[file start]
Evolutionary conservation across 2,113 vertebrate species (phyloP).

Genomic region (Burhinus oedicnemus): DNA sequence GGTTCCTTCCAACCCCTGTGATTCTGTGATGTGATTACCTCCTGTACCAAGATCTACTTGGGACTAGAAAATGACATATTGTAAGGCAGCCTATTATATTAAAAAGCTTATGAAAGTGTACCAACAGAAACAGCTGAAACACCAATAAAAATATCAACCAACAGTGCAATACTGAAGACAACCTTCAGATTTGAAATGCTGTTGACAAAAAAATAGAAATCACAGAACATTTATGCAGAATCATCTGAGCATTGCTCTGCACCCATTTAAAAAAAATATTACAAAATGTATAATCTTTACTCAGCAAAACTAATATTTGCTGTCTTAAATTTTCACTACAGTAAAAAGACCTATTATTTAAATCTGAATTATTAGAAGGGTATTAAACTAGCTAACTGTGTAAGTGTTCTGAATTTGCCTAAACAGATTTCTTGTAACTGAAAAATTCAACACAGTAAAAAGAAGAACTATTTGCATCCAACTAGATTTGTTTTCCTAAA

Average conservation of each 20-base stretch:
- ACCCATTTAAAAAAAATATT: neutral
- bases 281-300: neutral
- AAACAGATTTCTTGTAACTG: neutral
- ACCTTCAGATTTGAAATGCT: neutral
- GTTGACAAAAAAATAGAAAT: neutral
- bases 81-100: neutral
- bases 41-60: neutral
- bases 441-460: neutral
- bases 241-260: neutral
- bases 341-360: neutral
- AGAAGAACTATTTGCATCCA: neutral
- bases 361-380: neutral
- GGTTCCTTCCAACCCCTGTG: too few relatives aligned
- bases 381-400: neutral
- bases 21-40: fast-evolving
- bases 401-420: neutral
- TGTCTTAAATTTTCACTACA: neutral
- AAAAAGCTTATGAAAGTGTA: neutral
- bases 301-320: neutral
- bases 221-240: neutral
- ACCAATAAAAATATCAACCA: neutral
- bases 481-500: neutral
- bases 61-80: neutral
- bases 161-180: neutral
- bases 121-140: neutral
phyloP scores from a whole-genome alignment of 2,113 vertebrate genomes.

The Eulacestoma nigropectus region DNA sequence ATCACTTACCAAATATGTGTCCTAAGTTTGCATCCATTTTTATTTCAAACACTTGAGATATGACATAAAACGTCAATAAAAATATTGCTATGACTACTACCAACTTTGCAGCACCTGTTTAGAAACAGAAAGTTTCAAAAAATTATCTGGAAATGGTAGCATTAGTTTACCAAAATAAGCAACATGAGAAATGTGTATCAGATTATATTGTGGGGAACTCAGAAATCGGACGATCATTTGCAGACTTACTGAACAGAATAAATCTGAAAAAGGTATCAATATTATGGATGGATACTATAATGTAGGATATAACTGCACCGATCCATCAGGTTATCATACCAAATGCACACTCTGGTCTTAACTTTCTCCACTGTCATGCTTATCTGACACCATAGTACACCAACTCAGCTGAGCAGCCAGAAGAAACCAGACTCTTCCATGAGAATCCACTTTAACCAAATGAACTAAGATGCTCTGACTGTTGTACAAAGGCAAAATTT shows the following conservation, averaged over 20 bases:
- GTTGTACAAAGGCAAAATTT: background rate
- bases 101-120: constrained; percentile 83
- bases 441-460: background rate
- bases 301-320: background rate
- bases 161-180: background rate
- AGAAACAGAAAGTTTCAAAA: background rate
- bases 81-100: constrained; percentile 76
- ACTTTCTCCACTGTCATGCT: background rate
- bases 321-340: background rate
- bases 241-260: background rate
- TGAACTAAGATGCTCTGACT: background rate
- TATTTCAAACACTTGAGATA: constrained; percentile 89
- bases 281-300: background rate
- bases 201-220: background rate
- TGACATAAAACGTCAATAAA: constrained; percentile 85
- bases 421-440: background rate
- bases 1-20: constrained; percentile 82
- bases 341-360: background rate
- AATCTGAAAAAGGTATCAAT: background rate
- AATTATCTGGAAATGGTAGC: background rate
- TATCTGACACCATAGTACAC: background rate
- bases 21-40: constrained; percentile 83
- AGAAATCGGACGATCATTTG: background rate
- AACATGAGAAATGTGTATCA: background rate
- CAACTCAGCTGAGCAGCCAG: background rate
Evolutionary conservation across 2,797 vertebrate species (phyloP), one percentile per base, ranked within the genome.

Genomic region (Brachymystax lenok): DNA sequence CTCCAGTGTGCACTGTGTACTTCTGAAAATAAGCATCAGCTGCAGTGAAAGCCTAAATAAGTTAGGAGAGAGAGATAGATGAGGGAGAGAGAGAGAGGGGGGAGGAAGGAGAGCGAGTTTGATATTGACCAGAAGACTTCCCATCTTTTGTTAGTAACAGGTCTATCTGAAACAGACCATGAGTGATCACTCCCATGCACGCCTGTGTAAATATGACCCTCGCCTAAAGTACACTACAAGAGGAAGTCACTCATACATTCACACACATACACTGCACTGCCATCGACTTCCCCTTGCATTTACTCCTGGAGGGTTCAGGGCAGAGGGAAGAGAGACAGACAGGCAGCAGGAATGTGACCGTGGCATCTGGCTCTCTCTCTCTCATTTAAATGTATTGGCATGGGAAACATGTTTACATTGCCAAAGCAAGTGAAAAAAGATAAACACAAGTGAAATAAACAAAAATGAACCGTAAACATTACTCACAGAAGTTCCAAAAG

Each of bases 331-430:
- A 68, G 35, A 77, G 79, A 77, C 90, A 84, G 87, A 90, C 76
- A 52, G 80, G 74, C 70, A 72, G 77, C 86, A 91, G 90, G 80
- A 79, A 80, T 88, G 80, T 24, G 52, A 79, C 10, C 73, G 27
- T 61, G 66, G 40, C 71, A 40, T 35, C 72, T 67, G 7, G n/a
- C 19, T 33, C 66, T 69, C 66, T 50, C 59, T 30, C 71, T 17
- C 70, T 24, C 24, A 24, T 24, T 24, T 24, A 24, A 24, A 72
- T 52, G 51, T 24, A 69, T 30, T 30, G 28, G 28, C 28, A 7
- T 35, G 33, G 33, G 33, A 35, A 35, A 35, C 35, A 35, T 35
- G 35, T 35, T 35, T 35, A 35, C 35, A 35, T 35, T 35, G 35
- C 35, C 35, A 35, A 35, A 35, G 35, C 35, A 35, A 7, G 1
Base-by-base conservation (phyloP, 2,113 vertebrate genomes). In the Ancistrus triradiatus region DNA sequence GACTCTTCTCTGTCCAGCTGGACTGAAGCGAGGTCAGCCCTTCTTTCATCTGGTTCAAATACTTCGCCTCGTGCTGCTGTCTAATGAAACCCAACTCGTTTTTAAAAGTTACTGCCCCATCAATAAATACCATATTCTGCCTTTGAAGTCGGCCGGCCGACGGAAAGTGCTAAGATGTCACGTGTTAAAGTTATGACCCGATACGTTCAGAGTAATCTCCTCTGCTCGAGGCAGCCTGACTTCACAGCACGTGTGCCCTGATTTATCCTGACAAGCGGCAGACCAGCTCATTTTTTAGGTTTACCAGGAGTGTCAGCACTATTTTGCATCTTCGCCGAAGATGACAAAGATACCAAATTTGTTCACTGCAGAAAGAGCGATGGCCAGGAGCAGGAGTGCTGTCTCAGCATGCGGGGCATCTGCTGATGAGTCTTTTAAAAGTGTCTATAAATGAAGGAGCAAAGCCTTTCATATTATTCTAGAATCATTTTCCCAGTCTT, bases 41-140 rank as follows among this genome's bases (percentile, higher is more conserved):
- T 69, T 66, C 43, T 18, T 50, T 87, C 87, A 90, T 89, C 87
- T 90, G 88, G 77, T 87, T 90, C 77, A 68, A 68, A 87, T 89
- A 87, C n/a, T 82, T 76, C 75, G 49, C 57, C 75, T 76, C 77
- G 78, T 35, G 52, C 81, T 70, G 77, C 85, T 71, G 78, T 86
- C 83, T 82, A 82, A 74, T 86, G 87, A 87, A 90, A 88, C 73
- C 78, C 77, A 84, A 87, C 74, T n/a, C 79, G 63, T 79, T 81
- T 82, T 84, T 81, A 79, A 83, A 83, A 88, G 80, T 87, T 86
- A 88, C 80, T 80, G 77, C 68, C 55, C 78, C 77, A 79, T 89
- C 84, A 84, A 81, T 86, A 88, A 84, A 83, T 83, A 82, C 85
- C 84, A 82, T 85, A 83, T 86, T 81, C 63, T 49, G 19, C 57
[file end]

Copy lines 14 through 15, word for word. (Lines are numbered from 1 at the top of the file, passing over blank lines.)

- AGAAGAACTATTTGCATCCA: neutral
- bases 361-380: neutral